Dilwalon ki Dilli charms Bollywood | india | Hindustan Times
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Dilwalon ki Dilli charms Bollywood

Delhi sees a cinematic revival as more and more films are being shot at the capital, writes Vajir Singh.

india Updated: Oct 04, 2006 19:05 IST

Being the headquarters of India’s Hindi film industry, Mumbai has and perhaps always will be a preferred and convenient backdrop for stories and their settings.

While some films are quintessentially about this city like Satya, Salaam Bombay or Jaane Bhi Do Yaaron, in others the city simply serves as a setting.
This year, however, it’s the Indian capital that is giving the home of Bollywood a run for its box office bucks.

So far three films have been set against a Delhi backdrop, two of which won the hearts of audiences. While Rang De Basanti and Khosla Ka Ghosla have enjoyed box office success, Ahista Ahista did not take long to exit the cinemas. The Aamir Khan starrer Fanaa was also partly shot and set in Delhi, with Khan’s character playing a tour guide.

 
Jimmy Sheirgill and Neha Dhupia play a Delhi couple in Anand Kumar’s Delhi Heights. 

We all know how many crores that one raked in for producer Yashraj Films. Instead,

Ahista Ahista’s

aimless youth who scrapes a living by acting as a witness in Delhi’s marriage registry office (Abhay Deol), failed to lure audiences, also most of the film was shot on sets masquerading as Old Delhi.

Of course this is not a new trend by any means. Mani Ratnam’s Shah Rukh Khan starrer Dil Se too was partly based in Delhi.

Two other new films boast their Delhi connection. The first is the under-production Delhi Heights and the other is Delhi 6, which goes on floors next year.

Jimmy Sheirgill and Neha Dhupia play a Delhi couple in Anand Kumar’s Delhi Heights. Says Kumar: “It’s a very Delhi film, in a sense the characters have a very Delhi attitude — the way they talk, walk, dress, etc. People say Dilli ke dilwale, in other words big-hearted and accommodating are characteristics you’ll notice in the characters. The language, diction, mannerisms, body language are very Delhi. In other words: slightly loud, very enthusiastic about everything.”

Some of the elements he has incorporated into his story are actors Om Puri and Vivek Shauq drinking in the car outside a wedding venue and in the wedding sequence, “You won’t see just the neighbours but the entire mohalla joining in the revelry.”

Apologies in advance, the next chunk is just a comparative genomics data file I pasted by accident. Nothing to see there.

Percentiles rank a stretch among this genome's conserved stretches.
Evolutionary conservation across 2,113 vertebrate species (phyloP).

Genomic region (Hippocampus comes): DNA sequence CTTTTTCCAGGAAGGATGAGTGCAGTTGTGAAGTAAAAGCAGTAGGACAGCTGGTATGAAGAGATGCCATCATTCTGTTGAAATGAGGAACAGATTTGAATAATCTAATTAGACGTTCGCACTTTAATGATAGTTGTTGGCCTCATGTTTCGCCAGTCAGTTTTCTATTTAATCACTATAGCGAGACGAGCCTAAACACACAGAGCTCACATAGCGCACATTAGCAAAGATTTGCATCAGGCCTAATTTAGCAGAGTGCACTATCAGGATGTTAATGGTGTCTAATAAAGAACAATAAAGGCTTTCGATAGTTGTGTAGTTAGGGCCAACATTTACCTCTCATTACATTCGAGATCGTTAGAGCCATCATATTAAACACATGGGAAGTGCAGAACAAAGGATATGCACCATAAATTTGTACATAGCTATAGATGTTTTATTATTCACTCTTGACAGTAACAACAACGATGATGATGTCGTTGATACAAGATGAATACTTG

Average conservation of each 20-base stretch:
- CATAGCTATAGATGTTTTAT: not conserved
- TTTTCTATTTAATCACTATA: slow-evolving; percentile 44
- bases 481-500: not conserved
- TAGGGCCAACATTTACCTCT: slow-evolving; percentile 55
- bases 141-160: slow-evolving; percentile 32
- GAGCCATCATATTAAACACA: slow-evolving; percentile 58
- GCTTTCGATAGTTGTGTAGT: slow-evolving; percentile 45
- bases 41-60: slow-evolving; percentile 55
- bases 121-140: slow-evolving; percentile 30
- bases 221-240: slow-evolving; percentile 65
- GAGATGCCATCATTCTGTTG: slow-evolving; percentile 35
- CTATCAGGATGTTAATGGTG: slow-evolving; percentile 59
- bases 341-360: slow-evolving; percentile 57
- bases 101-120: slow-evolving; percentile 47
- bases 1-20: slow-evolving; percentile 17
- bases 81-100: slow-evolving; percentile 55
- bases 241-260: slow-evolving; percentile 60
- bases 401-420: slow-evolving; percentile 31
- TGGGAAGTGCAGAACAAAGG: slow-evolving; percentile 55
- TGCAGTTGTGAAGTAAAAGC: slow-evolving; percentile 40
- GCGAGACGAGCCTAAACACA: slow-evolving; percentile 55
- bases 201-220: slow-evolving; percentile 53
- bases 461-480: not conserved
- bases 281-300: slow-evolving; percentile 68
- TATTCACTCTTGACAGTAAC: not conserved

Rakeysh Omprakash Mehra’s Rang De Basanti celebrated Delhi with some stunning locations and an endearing use of dialect and language. He says his film could only be made with Delhi as its backdrop as the film tackled some sensitive and political issues that are evident in Delhi.

Interestingly his next film is titled Delhi 6, the pin code of an area in Chandni Chowk. “It’s based on my own experiences in Delhi as I spent my childhood there. But it’s not autobiographical,” says Mehra.

Director Dibaker Banerjee grew up in Delhi and adores the city. So when he decided to wield the megaphone for the first time, it was natural for him to collaborate with friend and colleague Jaideep Sahni on a film that spotlights an aspect of life in Delhi, and the characters that inhabit it.

Thus, his first film Khosla Ka Ghosla, a bittersweet black comedy revolving around a dysfunctional middle class Delhi family desperate to regain their plot from an unscrupulous land-grabber, was born.

“The response I am getting is from as far as die-hard Bengalis from Kolkata and people from Mumbai and Pune who shook my hands saying they had never enjoyed a Delhi more before,” he says, adding, “Delhi is also very happy to see their city reflected in such a nice way in the film.” With Mumbai and Delhi finding fair representation in films, maybe Bangalore would be an interesting backdrop for filmmakers.